Does anyone know anything about apricot kernels or B17 tablets, do they help reduce PSA?
I know they are full of cyanides. It does reduce PSA because dead people have no PSA.
The following is from MSK' s Cancer Center's website. B17 (also known as Laetrile) is very effective in bringing one's PSA down, simply because dead people don't make PSA.
Here is the quote:
Amygdalin (Laetrile) has toxic side effects and decreased survival in cancer patients.
Amygdalin (also called Laetrile®) is an extract derived from apricot pits and other plants. It can be broken down by enzymes in the intestine to produce cyanide, a known poison. It was first used in Europe and later in the United States as an alternative cancer therapy. Promoters claimed that the cyanide released from amygdalin selectively killed cancer cells, leaving normal tissue cells unharmed. When fed to laboratory animals that had cancer cells implanted in them, amygdalin did not reduce the tumor size or slow their growth. In a clinical study, cancer patients using amygdalin did not have any benefits but some showed cyanide toxicity.
There is renewed interest in studying amygdalin after the discovery of new anticancer mechanisms. However, cancer patients should not use this product in the current form until more is known about its safety and effectiveness.
Not a cancer cure but having a few a day may be beneficial.
I've read that papaya leaf extract helps in PCa. I am giving papaya leaf tea to my dad. It is a natural immunity booster and believed to have anti cancer properties.
It’s not a vitamin at all. There’s no such thing as vitamin B17. It’s been given that name to make it sound more acceptable, whereas it’s actually extremely dangerous, producing cyanide in the gut.
More voodoo therapy, to get desperate people to part with money. Disgraceful.
Sorry but these supplements are not worth the expense. There is no evidence based research to support their use. Please talk to your oncologist.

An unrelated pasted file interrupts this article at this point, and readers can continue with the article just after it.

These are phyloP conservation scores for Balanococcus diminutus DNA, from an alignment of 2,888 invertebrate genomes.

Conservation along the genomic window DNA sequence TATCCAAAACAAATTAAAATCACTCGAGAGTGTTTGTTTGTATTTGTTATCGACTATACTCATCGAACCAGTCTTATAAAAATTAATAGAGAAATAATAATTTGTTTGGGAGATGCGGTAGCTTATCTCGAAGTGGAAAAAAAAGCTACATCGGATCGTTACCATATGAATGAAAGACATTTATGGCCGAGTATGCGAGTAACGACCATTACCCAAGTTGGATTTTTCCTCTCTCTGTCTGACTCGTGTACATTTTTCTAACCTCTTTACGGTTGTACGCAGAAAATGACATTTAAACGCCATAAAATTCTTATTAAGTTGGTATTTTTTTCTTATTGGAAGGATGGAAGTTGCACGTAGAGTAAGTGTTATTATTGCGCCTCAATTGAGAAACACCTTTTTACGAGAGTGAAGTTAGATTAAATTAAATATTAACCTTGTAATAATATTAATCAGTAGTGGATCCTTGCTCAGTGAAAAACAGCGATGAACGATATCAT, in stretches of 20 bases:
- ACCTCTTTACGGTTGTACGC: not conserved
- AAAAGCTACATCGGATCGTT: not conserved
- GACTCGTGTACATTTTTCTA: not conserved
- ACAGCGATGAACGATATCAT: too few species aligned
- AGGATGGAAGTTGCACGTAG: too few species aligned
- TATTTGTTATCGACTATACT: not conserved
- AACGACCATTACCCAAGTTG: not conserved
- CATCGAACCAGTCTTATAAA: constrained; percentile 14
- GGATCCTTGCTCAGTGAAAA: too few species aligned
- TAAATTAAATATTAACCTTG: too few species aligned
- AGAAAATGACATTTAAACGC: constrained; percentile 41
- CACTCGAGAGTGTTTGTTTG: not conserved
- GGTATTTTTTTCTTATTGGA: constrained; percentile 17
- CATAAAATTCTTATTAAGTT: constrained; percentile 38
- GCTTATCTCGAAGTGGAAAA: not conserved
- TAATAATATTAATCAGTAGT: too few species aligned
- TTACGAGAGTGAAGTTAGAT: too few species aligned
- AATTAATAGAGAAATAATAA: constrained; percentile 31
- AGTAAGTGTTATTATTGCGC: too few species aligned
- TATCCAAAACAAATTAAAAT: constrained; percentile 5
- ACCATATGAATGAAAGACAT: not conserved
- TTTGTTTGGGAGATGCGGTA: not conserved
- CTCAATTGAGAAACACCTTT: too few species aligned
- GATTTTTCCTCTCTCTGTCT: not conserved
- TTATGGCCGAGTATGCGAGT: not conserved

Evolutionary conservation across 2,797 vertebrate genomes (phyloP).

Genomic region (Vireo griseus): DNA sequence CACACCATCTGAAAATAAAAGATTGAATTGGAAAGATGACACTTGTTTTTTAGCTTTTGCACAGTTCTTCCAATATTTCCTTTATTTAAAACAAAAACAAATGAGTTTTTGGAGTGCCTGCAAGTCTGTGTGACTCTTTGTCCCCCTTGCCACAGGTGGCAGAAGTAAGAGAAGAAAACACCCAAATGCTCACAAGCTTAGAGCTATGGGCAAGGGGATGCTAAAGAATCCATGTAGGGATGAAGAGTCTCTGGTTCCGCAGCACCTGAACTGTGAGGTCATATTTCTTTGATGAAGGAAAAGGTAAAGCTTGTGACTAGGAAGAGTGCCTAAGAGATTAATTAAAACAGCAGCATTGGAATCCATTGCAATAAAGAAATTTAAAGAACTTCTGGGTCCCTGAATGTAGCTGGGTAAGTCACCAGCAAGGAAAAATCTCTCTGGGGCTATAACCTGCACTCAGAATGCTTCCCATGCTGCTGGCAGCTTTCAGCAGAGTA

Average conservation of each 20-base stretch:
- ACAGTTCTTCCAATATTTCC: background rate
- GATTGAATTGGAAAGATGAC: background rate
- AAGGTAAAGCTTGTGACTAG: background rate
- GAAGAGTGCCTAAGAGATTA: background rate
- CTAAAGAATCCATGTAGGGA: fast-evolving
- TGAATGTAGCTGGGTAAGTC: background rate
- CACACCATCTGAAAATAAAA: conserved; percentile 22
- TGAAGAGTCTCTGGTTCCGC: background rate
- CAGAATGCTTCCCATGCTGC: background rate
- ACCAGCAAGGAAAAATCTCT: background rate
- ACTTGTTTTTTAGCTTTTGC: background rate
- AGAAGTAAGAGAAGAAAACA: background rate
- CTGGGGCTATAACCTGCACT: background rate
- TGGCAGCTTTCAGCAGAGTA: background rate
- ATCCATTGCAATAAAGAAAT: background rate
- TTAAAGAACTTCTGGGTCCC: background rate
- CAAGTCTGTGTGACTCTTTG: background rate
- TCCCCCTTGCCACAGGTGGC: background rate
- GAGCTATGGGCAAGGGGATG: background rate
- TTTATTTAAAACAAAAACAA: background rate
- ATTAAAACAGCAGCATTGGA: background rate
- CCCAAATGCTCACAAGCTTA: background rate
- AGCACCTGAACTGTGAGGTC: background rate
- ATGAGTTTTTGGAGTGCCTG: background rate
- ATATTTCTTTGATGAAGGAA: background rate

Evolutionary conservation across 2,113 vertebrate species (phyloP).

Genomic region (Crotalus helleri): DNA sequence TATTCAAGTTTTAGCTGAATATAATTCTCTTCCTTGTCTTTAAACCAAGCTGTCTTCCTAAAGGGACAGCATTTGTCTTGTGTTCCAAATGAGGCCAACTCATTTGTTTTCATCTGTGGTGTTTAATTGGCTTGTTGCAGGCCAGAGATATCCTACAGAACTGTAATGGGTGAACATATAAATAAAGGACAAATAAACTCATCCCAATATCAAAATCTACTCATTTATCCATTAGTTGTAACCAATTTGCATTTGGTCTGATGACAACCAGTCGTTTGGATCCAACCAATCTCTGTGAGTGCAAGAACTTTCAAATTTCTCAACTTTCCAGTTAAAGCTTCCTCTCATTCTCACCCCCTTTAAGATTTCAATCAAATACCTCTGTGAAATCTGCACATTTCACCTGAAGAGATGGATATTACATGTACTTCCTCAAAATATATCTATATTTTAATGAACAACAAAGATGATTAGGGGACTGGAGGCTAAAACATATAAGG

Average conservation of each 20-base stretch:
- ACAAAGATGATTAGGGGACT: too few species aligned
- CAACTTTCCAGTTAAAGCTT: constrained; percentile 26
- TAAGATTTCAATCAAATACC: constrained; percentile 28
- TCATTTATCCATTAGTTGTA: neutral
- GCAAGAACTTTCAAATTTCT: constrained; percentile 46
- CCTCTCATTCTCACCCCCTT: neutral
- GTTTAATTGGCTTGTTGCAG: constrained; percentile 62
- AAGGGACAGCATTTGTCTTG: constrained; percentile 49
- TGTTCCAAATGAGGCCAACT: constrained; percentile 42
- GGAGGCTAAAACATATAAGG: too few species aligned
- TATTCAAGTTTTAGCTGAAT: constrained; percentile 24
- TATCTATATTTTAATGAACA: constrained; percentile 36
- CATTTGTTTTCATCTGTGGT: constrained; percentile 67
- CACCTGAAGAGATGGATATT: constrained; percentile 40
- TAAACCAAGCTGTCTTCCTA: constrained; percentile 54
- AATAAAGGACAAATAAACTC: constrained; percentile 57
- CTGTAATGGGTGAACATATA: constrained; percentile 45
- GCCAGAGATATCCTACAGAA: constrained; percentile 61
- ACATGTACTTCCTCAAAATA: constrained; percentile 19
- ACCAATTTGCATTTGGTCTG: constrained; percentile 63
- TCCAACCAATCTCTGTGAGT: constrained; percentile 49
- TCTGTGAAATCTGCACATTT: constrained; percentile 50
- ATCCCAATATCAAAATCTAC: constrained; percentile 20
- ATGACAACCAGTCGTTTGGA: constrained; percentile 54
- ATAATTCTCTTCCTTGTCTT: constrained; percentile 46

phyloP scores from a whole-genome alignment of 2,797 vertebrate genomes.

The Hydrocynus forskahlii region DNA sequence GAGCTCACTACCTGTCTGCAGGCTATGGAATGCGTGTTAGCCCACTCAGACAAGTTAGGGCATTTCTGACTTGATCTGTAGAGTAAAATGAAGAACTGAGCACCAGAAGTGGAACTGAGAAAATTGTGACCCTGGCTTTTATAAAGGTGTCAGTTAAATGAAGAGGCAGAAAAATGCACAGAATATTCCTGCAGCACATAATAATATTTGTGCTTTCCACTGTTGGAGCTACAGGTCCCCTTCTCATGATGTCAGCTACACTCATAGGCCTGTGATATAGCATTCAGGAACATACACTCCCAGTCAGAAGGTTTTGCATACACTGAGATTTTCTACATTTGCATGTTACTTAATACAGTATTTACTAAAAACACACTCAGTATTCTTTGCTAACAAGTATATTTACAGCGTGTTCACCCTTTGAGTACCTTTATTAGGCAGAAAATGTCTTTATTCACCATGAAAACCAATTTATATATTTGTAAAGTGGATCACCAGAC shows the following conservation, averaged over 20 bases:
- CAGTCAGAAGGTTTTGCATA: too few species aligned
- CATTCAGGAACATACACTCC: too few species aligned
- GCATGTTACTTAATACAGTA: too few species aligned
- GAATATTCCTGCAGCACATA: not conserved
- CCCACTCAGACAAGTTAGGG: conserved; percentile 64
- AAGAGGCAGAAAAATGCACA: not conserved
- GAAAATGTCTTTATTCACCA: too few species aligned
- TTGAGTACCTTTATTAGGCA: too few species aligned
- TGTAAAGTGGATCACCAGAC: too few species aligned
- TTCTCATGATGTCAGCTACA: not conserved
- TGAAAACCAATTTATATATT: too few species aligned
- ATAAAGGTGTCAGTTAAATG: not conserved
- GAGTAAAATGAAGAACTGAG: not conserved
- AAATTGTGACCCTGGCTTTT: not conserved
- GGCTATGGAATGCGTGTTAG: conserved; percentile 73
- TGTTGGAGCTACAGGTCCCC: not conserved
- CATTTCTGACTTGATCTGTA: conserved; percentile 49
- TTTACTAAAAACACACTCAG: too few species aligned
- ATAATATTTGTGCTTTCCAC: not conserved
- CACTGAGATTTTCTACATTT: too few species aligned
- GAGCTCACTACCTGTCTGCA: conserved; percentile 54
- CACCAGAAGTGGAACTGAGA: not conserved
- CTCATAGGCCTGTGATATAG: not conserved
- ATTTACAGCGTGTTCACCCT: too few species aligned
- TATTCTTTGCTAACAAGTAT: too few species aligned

I concur with Wassersug and others. I heard about apricot kernels several months ago and searched the literature extensively. There is insufficient evidence to support taking this natural product and it is toxic.
I have been aware of laetrile at least since 1980 when Steve McQueen died - it was one of the things that he tried in Mexico, along with coffee enemas & other treatments. Laetrile is what many remember so it's no surprise that I have met a number of men (online) who have tried it.
With ~3,000,000 men living in the U.S. who have been diagnosed with PCa, one would expect laetrile to have created some buzz if it had any efficacy.
As with other "cures" that have been around for decades, such as Budwig, I'm sure that a good number of men have tried it & moved on. These dubious treatments are kept alive by internet sites & the enthusiasm of people who are about to try it. For someone newly diagnosed it must appear from the internet that there might be benefit.
The Wikipedia page pours cold water on that idea, IMO:
I have tried Kernels and took them for around 6 months, it didn’t give me any bad side effects but as my PSA is now 0.01 on Zytiga and Zoladex it would be impossible to know if it lowered my PSA. 👍
Pectasol-C might be worth a try. Supposed to inhibit metastases from taking root.
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